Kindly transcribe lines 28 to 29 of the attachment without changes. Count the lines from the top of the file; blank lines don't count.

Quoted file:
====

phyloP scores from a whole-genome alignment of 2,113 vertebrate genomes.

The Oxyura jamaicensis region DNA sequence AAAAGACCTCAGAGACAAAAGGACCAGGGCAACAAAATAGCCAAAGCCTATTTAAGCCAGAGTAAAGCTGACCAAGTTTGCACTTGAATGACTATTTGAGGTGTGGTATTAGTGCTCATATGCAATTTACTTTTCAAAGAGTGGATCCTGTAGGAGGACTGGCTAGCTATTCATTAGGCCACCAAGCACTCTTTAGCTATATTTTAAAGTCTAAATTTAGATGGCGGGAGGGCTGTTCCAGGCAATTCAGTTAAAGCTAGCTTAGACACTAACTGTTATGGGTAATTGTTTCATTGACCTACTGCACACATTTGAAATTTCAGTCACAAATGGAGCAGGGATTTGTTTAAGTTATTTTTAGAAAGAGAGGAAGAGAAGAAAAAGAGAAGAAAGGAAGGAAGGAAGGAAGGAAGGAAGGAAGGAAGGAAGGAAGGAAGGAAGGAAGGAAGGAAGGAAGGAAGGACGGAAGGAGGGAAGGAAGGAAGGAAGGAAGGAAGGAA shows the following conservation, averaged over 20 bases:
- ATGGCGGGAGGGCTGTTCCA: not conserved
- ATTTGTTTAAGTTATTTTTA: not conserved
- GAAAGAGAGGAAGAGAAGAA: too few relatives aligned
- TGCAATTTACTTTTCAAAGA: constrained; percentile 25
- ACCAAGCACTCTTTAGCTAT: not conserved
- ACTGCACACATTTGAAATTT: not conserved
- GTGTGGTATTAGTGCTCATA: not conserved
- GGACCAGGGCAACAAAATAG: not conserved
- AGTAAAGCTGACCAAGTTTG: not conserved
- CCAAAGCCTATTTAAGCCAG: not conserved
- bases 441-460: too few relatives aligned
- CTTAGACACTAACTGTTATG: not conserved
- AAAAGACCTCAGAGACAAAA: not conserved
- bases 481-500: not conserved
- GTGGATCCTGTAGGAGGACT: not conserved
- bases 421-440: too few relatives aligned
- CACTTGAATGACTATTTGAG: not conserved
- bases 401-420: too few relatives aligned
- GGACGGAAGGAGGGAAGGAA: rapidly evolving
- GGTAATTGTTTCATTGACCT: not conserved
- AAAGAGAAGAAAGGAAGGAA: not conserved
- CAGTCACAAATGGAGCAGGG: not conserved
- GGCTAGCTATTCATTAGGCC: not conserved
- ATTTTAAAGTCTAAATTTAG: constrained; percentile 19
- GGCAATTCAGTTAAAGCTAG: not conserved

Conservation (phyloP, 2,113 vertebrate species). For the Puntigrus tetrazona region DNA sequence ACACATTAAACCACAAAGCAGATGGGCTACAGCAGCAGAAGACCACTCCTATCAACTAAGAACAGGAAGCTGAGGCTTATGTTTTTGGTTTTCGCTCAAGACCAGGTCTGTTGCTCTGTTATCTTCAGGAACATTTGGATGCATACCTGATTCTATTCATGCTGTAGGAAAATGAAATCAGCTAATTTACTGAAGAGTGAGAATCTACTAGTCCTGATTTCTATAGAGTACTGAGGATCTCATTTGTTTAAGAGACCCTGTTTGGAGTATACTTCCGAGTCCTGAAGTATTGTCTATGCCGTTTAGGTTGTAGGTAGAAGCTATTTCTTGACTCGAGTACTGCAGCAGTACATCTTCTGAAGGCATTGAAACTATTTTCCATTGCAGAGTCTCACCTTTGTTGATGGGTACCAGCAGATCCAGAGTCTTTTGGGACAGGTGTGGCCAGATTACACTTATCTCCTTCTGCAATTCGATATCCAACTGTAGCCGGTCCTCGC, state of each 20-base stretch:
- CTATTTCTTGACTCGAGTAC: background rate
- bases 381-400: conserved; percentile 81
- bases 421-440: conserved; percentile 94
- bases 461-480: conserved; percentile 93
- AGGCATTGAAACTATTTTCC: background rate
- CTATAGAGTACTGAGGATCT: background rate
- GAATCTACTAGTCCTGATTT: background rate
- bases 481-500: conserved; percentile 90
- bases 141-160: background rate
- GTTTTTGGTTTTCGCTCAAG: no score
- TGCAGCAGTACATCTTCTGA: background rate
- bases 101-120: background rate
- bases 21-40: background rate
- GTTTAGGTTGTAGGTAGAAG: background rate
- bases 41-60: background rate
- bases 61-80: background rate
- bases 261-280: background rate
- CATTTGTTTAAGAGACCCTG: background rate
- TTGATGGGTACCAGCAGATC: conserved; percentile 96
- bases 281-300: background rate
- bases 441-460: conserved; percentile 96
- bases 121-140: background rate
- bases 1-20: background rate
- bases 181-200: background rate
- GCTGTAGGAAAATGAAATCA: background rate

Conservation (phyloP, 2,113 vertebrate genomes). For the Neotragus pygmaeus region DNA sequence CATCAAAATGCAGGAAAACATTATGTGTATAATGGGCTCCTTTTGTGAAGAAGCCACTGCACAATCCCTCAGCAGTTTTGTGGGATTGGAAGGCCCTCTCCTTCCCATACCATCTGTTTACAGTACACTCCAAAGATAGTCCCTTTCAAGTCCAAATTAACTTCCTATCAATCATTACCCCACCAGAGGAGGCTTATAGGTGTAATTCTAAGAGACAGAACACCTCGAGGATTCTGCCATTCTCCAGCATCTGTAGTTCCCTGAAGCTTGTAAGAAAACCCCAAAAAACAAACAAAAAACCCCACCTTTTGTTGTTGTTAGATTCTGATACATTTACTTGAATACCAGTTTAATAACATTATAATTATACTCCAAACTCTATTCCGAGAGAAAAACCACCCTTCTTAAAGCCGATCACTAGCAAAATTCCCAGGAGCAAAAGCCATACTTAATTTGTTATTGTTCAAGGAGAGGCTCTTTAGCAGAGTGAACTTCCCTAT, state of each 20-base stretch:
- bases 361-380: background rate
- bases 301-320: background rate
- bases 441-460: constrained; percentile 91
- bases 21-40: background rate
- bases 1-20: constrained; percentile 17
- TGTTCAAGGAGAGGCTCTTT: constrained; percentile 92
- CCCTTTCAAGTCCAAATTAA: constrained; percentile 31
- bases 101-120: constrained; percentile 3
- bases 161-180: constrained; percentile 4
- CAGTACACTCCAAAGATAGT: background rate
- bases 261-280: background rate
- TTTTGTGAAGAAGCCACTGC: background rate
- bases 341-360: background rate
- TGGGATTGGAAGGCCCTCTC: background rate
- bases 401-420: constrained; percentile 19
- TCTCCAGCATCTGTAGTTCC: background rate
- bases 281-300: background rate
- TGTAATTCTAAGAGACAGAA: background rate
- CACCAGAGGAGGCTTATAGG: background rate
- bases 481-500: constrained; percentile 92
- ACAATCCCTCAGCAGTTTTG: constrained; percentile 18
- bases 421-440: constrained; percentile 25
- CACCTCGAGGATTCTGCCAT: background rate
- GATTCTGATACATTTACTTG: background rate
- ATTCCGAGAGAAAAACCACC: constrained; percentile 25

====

Conservation (phyloP, 2,113 vertebrate species). For the Puntigrus tetrazona region DNA sequence ACACATTAAACCACAAAGCAGATGGGCTACAGCAGCAGAAGACCACTCCTATCAACTAAGAACAGGAAGCTGAGGCTTATGTTTTTGGTTTTCGCTCAAGACCAGGTCTGTTGCTCTGTTATCTTCAGGAACATTTGGATGCATACCTGATTCTATTCATGCTGTAGGAAAATGAAATCAGCTAATTTACTGAAGAGTGAGAATCTACTAGTCCTGATTTCTATAGAGTACTGAGGATCTCATTTGTTTAAGAGACCCTGTTTGGAGTATACTTCCGAGTCCTGAAGTATTGTCTATGCCGTTTAGGTTGTAGGTAGAAGCTATTTCTTGACTCGAGTACTGCAGCAGTACATCTTCTGAAGGCATTGAAACTATTTTCCATTGCAGAGTCTCACCTTTGTTGATGGGTACCAGCAGATCCAGAGTCTTTTGGGACAGGTGTGGCCAGATTACACTTATCTCCTTCTGCAATTCGATATCCAACTGTAGCCGGTCCTCGC, state of each 20-base stretch:
- CTATTTCTTGACTCGAGTAC: background rate